Posted by Arjun Dhingra
Since the election, mortgage rates had been ascending on optimistic market data, a hyper stock market, and a stable labor economy. Markets are certainly optimistic, but as I had mentioned in previous posts – good news in these markets is generally bad for mortgage rates. A $750,000 mortgage costs nearly $450 a month more today than it did pre-election. But, as the old saying goes, “what goes up, must come down,” and this is certainly applying to lending rates.
The same market forces that sent rates up are now starting to drag them down slightly. Last month, President Trump signed an executive order that temporarily banned travel between the US and 7 other countries. This type of action sent some nervous waves through the markets where some strong optimism was just present. Nervous markets are very much a good thing for mortgage rates, and while the social impact of the travel ban and sensitivities surrounding it are certainly still being felt, rates are no doubt in decline. The ban is not having any immediate impact on the US economy at this time, but the uncertainty that the markets are feeling is certainly sending a message that perhaps border and immigration control are going to be more of a focus from the administration than economic stimulus plans, tax reform, and infrastructure spending. All of which was assumed when the markets took off post-election. As well, the markets are now starting to fret about tightening trade restrictions with these nations named in the travel ban.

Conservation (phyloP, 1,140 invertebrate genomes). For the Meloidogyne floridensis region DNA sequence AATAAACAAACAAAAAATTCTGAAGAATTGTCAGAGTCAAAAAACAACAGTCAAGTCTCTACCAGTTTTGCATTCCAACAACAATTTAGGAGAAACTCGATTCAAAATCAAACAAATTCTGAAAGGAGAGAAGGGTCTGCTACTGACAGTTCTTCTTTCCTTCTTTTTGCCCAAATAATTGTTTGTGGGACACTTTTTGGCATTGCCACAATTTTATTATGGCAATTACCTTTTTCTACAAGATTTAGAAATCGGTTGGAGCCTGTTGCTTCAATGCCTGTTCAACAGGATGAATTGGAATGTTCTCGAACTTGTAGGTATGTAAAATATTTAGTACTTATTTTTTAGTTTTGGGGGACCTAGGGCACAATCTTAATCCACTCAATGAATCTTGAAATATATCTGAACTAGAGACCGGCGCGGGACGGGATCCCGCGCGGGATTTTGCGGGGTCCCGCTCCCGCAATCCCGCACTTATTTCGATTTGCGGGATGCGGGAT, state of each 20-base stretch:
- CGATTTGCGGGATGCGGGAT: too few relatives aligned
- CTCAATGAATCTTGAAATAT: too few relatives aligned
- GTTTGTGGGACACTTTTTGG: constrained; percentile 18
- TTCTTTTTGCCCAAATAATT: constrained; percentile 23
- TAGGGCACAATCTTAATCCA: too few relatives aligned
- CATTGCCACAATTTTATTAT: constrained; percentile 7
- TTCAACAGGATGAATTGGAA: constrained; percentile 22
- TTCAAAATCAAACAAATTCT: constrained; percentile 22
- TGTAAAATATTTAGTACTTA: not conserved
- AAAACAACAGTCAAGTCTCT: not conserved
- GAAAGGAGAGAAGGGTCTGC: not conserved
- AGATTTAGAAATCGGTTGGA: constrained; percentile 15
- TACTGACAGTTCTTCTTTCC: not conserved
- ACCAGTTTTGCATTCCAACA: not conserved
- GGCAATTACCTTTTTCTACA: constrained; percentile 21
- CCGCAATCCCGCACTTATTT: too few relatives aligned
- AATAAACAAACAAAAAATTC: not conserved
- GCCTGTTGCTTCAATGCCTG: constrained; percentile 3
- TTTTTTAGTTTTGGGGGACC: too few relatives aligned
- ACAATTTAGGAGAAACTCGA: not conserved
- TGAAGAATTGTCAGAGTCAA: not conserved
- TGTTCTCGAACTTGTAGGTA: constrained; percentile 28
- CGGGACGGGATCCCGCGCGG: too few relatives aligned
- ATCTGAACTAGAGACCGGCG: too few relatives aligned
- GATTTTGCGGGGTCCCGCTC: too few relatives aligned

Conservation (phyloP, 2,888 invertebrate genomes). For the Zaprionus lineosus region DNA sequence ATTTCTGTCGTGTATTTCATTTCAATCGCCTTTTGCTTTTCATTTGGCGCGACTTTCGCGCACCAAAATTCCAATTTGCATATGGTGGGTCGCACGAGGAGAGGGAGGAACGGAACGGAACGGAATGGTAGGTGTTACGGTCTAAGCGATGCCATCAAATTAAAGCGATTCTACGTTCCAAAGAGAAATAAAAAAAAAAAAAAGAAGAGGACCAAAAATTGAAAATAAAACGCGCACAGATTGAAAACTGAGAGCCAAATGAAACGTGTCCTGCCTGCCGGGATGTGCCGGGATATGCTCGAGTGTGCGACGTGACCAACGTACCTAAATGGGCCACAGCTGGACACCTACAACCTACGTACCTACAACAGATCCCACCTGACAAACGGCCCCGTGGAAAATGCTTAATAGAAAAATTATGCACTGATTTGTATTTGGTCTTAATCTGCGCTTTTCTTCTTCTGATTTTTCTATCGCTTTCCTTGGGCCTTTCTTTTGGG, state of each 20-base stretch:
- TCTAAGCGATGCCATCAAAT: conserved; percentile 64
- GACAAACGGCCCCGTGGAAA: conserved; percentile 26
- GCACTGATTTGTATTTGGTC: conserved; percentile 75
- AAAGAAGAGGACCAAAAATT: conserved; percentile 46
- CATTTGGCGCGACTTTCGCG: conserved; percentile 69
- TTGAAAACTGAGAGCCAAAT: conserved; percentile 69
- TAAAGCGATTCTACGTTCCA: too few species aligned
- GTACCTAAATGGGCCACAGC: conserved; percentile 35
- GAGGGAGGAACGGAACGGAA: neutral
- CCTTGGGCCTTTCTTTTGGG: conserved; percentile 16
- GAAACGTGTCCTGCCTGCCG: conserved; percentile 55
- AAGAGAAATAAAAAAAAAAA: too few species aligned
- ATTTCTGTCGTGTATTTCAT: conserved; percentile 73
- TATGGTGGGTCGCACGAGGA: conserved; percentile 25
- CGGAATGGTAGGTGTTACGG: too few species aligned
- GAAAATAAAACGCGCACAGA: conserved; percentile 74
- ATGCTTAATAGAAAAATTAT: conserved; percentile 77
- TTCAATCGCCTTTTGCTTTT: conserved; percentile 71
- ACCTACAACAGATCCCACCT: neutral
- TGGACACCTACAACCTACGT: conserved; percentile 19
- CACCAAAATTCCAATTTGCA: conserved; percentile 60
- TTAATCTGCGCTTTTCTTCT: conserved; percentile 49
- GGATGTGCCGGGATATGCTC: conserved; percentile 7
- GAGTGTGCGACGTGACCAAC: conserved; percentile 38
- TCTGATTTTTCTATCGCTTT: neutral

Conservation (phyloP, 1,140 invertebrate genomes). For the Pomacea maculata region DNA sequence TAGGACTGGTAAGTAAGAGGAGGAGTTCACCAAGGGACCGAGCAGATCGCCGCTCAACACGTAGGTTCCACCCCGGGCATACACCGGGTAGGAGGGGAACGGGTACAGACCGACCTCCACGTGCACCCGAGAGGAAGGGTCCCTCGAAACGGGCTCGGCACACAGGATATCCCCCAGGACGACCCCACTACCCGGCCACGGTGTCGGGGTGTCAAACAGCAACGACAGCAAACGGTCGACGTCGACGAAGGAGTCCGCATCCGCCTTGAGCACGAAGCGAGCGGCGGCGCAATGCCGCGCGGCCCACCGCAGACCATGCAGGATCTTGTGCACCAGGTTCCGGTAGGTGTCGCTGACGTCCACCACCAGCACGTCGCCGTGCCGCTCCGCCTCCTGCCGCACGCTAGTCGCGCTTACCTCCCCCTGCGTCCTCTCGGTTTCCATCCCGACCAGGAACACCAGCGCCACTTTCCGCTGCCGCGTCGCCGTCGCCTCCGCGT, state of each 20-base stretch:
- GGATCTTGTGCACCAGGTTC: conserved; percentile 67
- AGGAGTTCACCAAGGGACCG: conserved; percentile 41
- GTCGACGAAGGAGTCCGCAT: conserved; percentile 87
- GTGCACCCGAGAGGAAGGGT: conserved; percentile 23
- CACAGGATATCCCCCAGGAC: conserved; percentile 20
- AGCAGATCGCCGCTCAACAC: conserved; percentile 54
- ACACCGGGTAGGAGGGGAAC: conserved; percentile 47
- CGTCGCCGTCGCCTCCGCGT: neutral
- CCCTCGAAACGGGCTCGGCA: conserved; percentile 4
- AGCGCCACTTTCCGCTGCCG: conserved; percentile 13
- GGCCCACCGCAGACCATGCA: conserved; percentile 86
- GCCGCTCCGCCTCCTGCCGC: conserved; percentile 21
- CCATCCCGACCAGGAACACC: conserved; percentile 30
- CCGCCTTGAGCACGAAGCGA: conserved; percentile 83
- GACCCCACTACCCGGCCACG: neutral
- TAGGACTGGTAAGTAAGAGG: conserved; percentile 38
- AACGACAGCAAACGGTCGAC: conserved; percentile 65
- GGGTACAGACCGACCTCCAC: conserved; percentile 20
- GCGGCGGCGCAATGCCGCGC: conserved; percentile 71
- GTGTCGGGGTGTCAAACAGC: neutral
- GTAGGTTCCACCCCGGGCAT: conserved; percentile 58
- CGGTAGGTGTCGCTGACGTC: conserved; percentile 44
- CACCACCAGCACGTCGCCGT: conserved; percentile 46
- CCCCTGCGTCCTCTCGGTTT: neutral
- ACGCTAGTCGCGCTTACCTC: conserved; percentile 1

No one has a crystal ball, but there are many arguments pointing to rates falling further this month. The recent action by the administration says, if anything, that the unexpected can be reality in no time at all. The upcoming jobs report, along with provisions/changes to the travel ban, the impending proposal for infrastructure spending and tax cuts are all key benchmarks that the mortgage market will be looking to react to, one direction or another. Home buyers and those looking to refinance should key in on market developments to time their rate locks. Stay tuned on this blog for more updates, but for the time being, rate remain low and continue to trend lower due to recent developments outlined here. For a quote, please Email Me or Call Me anytime.